Since 2011, at least three Mexican federal agencies have purchased about $80 million worth of spyware created by an Israeli cyberarms manufacturer. The software, known as Pegasus, infiltrates smartphones to monitor every detail of a person’s cellular life — calls, texts, email, contacts and calendars. It can even use the microphone and camera on phones for surveillance, turning a target’s smartphone into a personal bug.

The company that makes the software, the NSO Group, says it sells the tool exclusively to governments, with an explicit agreement that it be used only to battle terrorists or the drug cartels and criminal groups that have long kidnapped and killed Mexicans.

But according to dozens of messages examined by The New York Times and independent forensic analysts, the software has been used against some of the government’s most outspoken critics and their families, in what many view as an unprecedented effort to thwart the fight against the corruption infecting every limb of Mexican society. [Continue reading…]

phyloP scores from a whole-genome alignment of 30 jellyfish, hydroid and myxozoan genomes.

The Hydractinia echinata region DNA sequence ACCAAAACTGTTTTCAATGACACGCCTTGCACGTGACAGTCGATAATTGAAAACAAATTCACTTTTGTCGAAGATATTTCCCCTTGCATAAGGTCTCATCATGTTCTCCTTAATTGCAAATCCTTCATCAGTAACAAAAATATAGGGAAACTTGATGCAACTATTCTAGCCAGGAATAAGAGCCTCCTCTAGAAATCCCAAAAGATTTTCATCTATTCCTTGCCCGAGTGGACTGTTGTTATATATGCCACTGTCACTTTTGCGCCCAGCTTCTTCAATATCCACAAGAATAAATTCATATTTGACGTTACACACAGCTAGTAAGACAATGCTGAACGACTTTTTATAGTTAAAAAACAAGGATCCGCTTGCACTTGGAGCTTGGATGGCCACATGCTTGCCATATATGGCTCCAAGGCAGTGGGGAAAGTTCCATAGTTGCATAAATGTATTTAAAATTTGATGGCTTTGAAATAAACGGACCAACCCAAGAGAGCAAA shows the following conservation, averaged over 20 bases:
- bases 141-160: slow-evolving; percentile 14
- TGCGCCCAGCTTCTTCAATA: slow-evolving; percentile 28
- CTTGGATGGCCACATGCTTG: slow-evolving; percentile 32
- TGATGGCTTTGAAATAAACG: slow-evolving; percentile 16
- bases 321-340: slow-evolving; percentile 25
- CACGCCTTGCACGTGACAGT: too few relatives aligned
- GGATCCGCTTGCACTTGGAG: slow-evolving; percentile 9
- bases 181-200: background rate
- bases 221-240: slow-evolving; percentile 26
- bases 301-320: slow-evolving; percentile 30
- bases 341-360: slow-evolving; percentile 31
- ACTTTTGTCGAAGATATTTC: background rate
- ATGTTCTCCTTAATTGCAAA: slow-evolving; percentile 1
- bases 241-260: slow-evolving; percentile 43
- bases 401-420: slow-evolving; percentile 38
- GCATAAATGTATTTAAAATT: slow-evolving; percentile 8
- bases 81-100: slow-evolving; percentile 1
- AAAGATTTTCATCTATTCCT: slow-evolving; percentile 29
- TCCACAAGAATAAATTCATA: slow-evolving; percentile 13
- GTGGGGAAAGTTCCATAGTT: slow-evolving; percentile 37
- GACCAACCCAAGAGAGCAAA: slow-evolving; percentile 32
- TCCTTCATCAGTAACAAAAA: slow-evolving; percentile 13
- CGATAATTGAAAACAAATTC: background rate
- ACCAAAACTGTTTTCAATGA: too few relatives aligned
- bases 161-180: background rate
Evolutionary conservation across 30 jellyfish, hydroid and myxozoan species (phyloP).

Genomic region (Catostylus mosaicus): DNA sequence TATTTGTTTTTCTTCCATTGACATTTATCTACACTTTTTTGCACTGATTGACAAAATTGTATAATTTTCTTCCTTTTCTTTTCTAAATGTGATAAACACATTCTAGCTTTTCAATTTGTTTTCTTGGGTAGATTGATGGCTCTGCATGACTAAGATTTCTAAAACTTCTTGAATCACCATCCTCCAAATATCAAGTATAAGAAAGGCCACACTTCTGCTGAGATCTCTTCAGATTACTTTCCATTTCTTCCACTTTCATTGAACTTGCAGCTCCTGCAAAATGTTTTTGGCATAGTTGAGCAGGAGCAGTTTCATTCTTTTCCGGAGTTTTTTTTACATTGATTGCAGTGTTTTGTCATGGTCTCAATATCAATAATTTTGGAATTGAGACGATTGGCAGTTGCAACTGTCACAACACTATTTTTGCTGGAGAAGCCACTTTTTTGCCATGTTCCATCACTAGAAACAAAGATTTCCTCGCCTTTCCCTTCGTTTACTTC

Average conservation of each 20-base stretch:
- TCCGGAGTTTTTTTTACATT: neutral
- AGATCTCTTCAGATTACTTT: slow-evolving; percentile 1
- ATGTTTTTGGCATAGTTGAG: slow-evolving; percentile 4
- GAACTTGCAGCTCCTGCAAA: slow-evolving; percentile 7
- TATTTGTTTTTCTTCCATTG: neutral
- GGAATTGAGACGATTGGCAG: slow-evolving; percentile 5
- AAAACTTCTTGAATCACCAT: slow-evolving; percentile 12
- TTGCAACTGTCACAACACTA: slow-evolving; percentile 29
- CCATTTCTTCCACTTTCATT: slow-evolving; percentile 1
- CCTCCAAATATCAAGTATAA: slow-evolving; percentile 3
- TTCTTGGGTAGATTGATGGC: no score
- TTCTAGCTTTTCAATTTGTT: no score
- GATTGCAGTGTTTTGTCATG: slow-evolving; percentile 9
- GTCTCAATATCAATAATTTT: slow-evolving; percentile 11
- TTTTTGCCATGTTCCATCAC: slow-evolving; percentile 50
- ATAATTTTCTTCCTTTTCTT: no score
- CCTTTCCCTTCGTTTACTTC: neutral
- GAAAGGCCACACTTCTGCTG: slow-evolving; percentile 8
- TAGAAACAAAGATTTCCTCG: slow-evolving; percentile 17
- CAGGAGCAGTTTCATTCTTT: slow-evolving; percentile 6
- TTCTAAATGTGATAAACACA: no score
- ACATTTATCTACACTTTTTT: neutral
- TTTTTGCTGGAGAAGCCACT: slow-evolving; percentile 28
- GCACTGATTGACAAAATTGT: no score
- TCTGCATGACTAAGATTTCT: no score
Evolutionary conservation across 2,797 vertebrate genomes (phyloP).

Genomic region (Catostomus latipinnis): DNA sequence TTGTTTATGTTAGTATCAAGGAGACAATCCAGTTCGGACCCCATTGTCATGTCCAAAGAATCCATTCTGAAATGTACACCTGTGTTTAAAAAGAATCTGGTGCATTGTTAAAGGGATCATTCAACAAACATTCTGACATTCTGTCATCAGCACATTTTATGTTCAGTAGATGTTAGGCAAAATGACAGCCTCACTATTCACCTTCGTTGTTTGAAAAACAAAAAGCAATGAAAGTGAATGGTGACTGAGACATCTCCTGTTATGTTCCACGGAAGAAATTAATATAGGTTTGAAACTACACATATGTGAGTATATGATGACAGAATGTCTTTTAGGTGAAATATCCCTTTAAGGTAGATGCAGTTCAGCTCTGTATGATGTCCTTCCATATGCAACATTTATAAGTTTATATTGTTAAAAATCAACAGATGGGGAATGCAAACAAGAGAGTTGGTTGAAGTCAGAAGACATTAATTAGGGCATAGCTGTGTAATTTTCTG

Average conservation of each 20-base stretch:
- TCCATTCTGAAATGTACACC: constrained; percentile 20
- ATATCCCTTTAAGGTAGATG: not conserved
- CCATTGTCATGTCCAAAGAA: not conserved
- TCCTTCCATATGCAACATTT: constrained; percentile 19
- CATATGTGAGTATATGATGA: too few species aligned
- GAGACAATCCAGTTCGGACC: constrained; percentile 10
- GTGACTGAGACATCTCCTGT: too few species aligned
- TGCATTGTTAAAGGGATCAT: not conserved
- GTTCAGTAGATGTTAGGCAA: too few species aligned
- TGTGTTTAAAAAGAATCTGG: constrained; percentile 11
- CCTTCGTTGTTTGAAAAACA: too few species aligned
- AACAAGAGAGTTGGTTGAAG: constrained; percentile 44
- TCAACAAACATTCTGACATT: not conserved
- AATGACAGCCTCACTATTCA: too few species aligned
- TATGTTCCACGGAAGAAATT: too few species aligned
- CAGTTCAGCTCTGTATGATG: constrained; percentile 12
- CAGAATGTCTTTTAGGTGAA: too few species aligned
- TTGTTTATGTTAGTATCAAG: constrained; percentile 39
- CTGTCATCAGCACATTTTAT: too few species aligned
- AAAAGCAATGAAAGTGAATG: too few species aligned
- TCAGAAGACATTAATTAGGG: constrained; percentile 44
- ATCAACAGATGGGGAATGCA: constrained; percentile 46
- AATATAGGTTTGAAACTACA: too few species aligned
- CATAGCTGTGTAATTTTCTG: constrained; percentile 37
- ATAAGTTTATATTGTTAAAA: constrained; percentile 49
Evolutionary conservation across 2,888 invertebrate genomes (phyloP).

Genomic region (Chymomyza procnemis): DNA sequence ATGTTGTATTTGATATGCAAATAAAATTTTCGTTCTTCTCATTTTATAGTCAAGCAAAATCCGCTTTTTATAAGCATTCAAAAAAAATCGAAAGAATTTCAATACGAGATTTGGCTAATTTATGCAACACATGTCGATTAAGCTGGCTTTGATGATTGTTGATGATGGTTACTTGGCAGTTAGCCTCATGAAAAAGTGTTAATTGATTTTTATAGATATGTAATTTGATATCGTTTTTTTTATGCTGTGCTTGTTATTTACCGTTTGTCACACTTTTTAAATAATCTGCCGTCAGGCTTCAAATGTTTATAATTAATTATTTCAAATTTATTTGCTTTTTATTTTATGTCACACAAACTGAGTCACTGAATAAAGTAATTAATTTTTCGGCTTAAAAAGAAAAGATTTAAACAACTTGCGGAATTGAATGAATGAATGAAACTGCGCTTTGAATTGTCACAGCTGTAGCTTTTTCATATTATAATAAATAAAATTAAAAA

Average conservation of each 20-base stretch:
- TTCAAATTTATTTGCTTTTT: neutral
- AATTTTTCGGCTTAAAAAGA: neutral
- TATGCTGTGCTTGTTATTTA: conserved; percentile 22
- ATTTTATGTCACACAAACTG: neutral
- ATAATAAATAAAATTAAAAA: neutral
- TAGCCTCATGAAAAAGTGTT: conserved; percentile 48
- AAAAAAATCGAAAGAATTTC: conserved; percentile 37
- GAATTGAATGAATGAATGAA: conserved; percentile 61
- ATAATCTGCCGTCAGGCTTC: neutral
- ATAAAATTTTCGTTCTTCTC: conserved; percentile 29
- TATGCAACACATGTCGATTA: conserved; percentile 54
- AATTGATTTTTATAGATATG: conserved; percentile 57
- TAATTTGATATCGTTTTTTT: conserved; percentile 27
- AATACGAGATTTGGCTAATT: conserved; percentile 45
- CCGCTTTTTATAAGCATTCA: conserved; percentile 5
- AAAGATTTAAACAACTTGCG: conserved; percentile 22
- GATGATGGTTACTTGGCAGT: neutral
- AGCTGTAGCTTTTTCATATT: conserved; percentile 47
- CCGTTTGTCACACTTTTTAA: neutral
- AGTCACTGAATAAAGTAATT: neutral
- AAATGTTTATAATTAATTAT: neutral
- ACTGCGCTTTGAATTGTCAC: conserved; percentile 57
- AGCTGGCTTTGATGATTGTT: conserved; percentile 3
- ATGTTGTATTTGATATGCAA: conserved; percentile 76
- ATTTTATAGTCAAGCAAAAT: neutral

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How the U.S. triggered a massacre in Mexico

ProPublica reports: There’s no missing the signs that something unspeakable happened in Allende, a quiet ranching town of about 23,000, just a 40-minute drive from Eagle Pass, Texas. Entire blocks of some of the town’s busiest streets lie in ruins. Once garish mansions are now crumbling shells, with gaping holes in the walls, charred ceilings, cracked marble countertops and toppled columns. Strewn among the rubble are tattered, mud-covered remnants of lives torn apart: shoes, wedding invitations, medications, television sets, toys.

In March 2011 gunmen from the Zetas cartel, one of the most violent drug trafficking organizations in the world, swept through Allende and nearby towns like a flash flood, demolishing homes and businesses and kidnapping and killing dozens, possibly hundreds, of men, women and children.